Finally, take a good look at your safety training, as this is one of the most overt forms of safety communication you have in your toolkit.
Training employees demonstrates your commitment to safety, but it also gives employees clues as to the flavor of your commitment. If trainings are rote and tend to be doled out punitively, it tells employees that you think of safety as a box to be checked, not a core value.
When it comes to cultivating a culture of safety at work, the right training procedures can make all the difference in the world. Safety tools come in all shapes and sizes. Here are five techniques to help your team adopt a responsible attitude so safety becomes ingrained in your company culture.
1. Practice “Good Housekeeping”
Workplace safety is greatly affected by the tidiness of the work environment. From workplace ergonomics to literal tidiness, workers can be made aware of “good housekeeping” practices through a well-planned campaign. Use posters, meetings, and/or social media and emails to reinforce the overall campaign. These safety rules should be clearly communicated and consistently enforced to ensure they become a natural part of daily routines.
2. Perform Regular Job Safety Analysis
A job safety analysis (JSA) is a breakdown of every step involved in completing a particular task, along with the hazards that are present during each step. Finally, the actions your employees can take to mitigate those hazards can reduce incidents and improve overall safety.
3. Schedule “Toolbox Talks”
Toolbox talks are casual gatherings that focus on one small aspect of safety. They are very specific talks, and are often led by an employee. These are not long meetings, but rather 15-minute gatherings so everyone can bone up on particular safety issues you’d like to point out.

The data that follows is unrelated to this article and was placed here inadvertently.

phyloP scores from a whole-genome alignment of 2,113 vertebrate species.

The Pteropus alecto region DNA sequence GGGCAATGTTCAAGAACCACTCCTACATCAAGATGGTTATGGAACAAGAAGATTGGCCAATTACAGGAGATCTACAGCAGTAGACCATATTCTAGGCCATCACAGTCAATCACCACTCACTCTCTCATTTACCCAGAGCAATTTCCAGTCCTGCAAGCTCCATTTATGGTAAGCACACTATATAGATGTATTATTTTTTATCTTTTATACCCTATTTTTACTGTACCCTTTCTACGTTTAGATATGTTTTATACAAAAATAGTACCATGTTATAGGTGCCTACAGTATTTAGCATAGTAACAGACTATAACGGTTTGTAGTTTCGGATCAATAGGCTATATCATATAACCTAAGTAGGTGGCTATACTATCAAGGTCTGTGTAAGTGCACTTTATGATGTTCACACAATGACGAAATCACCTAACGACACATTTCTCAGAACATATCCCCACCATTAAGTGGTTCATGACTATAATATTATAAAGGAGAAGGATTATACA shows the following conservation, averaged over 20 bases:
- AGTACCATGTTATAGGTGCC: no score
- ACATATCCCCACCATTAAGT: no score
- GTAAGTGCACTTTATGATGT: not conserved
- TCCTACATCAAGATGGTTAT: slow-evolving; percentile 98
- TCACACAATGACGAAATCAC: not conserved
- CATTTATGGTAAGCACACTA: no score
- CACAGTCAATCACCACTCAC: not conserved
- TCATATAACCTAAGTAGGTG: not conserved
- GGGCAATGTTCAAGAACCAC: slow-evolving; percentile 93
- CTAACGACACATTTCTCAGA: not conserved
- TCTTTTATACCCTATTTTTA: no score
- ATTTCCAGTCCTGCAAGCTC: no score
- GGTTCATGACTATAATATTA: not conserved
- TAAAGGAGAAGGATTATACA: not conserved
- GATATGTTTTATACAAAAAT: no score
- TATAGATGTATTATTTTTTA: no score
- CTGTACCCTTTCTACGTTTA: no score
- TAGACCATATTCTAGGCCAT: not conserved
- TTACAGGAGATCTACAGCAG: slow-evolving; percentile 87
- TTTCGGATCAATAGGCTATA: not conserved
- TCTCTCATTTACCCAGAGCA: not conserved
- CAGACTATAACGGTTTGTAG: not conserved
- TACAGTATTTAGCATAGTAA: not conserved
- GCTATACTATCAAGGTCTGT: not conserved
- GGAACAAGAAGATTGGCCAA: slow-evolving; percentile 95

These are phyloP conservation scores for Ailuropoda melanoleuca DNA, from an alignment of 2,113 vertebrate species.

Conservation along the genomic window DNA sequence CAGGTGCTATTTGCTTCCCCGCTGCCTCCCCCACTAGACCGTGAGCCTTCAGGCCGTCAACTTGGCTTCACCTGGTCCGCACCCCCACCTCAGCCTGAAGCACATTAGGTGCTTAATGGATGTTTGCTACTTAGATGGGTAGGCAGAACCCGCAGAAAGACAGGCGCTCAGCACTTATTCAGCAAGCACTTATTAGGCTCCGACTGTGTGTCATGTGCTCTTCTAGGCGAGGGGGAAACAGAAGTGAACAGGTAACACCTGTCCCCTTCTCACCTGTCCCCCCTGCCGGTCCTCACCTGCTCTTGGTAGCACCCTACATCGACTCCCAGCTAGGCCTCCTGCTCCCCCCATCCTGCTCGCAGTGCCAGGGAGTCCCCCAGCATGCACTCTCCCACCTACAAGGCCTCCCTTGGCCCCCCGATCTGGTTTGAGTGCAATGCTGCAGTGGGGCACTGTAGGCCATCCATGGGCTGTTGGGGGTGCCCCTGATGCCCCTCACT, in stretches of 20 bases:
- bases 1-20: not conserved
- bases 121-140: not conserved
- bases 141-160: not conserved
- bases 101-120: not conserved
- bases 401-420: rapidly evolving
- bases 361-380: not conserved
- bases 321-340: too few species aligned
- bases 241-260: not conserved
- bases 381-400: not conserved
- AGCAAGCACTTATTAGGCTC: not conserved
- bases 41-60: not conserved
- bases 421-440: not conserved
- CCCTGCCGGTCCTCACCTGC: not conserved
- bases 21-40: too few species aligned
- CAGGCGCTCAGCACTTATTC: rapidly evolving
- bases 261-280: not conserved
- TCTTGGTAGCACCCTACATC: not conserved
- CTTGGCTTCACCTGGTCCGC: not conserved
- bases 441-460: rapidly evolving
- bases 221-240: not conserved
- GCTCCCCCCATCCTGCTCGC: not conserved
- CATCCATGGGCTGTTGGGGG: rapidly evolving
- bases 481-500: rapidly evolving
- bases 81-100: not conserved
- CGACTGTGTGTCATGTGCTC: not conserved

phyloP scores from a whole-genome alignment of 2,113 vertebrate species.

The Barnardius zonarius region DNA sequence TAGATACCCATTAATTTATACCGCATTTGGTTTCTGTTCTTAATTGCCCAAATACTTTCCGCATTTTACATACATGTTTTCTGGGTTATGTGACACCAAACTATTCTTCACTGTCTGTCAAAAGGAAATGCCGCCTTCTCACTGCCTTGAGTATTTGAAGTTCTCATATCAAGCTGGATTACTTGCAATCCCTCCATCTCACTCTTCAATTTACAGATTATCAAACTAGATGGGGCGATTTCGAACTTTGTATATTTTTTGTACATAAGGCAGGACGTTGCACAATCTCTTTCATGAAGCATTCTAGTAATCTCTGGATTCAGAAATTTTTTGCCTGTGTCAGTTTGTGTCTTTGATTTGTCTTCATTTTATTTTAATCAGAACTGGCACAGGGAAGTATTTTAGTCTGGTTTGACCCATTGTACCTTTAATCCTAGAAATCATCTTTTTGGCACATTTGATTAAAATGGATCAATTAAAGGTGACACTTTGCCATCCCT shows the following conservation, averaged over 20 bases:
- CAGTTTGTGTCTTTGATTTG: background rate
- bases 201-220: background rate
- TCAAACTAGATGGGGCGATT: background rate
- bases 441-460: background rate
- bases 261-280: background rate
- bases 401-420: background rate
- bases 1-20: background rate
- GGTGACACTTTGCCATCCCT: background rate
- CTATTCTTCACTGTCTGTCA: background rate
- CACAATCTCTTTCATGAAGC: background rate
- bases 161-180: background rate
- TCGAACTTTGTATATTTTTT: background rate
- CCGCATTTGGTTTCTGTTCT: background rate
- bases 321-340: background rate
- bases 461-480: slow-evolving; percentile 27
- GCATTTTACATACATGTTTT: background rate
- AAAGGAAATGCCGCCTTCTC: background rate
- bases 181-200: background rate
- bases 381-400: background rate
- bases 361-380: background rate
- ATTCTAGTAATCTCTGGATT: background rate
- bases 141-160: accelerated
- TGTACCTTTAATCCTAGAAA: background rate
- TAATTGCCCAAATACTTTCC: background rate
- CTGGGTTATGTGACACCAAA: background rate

4. Rally the Troops Around PPE for a Month
The personal protective equipment (PPE) in use at your company is necessary when hazards just can’t be removed or avoided. Make sure everyone remembers the protocol for their PPE: what to use and when, plus proper maintenance.
5. Don’t Leave Your Contractors Out of the Conversation
Contractors who perform their work at your job sites are part of your safety culture, too. Everything that applies to your regular employees can be applied to your contractors as well, when it comes to safety.
On-site hazards aren’t the only threats to your safety culture. If you have remote workers, you still have the obligation of keeping them safe on the job. Keeping remote workers safe on the job is an up-and-coming challenge that many companies find they are not prepared for – or even realize they need to be prepared.
When employees work from home, you’re no longer able to control the quality of their work environment. Things like a suitable workspace, smoke detectors, and the absence of trip or safety hazards aren’t guarantees. But some states deem that this lack of ability to regulate the work environment is irrelevant.